Just checking in…

Written By: admin - May• 18•11

…because the local Kroger has a personal vendetta against apostrophes, I swear.  Also quotation marks.

Rent-a-wait a second!

Written By: admin - May• 04•11

Veronica says, “I suppose if the kids were with you at the time of rental, ‘surprise’ might pass.”

Yeah, yeah, quotation mark abuse, blah blah blah.  I’m way more hung up on: this is a THING?  CHICK rental?  And hey, if you bring it back alive, you get your money back!

Oh, honey.

Written By: admin - Apr• 27•11

Colleen was initially disturbed by this one, but on second thought says “I hate ham, so I agree that Honeybaked Hams are ‘excellent.'”  See?  No problem here.  Move along.


Written By: admin - Mar• 25•11

Reporter #1 sends in this snapshot she took, explaining that “For those of us who live in Tim Hortons country, it’s that festive time of year called Rrroll up the Rrrrim to Win!”  She also mentions that “since I haven’t ‘won’ so much as a free coffee, I can’t really speak to what this means.”

We’ll discuss further below.

Now I immediately shared Reporter #1’s annoyance at all the quotation marks flying left and right.  Then it occurred to me that if the tabs did, in fact, say “Winning” on them, then these rules are just quoting.  So I actually found the contest website (you can play online!) and checked, and it turns out they actually say “WIN.”  So if this is correct, it’s on a very technical point.  And also, it’s annoying.  Are they winning tabs or are the prizes kind of sucky?  Which is it?

Now I’d like to talk about two things that are TOTALLY MORE OUTRAGEOUS.  First of all, the chain was named after a dude called Tim Horton.  I checked.  I’m not a professional researcher for nothing, people.  How hugely annoying is their massive lack of an apostrophe in their own name?  Why doesn’t this fact bother every right-thinking Canadian?  Eh?

Secondly, I mean, I know what Tim Hortons is because I have a television and it’s kind of a running joke about Canada, like Atlanta and Waffle House.  But Reporter #1, as we have previously noted, lives in Buffalo.  Looks to me like Buffalo has to get its national priorities straight.  Are you too good for Starbucks and Caribou Coffee, Buffalo?  Why do you hate America?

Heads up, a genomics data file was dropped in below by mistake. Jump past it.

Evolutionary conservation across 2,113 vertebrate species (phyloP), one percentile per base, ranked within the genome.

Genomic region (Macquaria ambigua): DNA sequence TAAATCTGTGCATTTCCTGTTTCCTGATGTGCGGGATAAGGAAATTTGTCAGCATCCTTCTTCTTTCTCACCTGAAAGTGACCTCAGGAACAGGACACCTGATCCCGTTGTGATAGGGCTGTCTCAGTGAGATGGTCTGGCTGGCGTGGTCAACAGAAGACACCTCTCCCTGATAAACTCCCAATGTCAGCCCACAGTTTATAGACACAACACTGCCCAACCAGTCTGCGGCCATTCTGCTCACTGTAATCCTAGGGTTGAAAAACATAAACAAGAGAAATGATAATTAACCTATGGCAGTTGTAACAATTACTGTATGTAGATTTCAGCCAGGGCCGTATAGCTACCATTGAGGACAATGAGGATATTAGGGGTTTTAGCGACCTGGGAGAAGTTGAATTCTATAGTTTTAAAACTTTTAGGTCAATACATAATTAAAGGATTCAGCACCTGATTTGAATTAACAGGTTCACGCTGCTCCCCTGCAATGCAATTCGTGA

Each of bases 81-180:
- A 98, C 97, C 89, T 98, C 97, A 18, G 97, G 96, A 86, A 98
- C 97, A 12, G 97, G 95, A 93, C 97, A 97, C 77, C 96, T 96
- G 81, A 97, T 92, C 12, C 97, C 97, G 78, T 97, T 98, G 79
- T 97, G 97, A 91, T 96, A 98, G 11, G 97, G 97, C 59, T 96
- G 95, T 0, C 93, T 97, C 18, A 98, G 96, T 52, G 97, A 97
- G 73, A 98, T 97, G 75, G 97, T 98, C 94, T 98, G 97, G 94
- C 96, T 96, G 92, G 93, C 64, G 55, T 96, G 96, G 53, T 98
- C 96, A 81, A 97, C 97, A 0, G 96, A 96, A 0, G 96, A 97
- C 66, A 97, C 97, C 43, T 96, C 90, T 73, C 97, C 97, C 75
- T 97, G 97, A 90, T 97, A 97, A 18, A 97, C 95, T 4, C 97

They hate me, don’t they?

Written By: admin - Feb• 25•11

And by “they,” I clearly mean the punctuation-abuse gnomes that populate my office building at night.  Over the weekend, they went haywire, scattering these near every elevator.

I get that they were probably working off a template where they’d used the quotation marks to indicate “insert proper time here.”  Fine.  Just DELETE THEM when you’re done!

Extreme anthropomorphism

Written By: admin - Jan• 03•11

I could elaborate on this one, but Leah’s fantasy is funnier.  She asks that you hear it “in chipmunk voices.”

I’m just imagining the electrical wires crying out in terror as someone approaches with a drill. Or else it’s a subliminal message they chant constantly just out of the range of human hearing.

‘Tis the season for fake gourd pie

Written By: admin - Nov• 24•10

Happy Thanksgiving!  Or should I say “Happy” “Thanksgiving”?

Photo and title credit go to Reporter #1!

Later. Definitely later.

Written By: admin - Sep• 24•10

Reporter #1 snagged this bee-yew-tiful example of punctuation abuse!

Honestly, I would be so tempted to not pay at all…

Wholesale opportunities

Written By: admin - Aug• 27•10

I could make several individual posts out of the pictures I took at a single store this weekend.  But I won’t, because that feels like cheating.  So here we go.


The best part about this one was that it was a copy.  They’d copied it and posted it all over one end of the store, an exuberant festival of abused apostrophes and quotation marks.




I’m willing to give points for consistency.  If you want to argue that you’re going to just preface every single “s” with an apostrophe — I mean, you’d be wrong, but at least you’d be consistent.  Similarly if you argued that pluralization should occur with apostrophes: still wrong, but some points.  I’d even accept an (incorrect) argument that nouns that end in the singular with a vowel, like “sample,” require an apostrophe for pluralization, whereas those ending with consonants don’t.  But why on earth would you pluralize “sample” and “cap” with an apostrophe and NOT “box”?

Maybe they’re quoting The Robot?

Written By: admin - Aug• 18•10

John provides some background:

A local road that is  under construction has some poorly maintained train tracks at a steep angle to the roadway.  Many cyclists have been injured when their bicycle tires get caught in the tracks.  Instead of filling the tracks with rubber, allowing trains to use the tracks and cyclists to cross safely, the railroad put up this sign.


Urgh.  “Seriously.”

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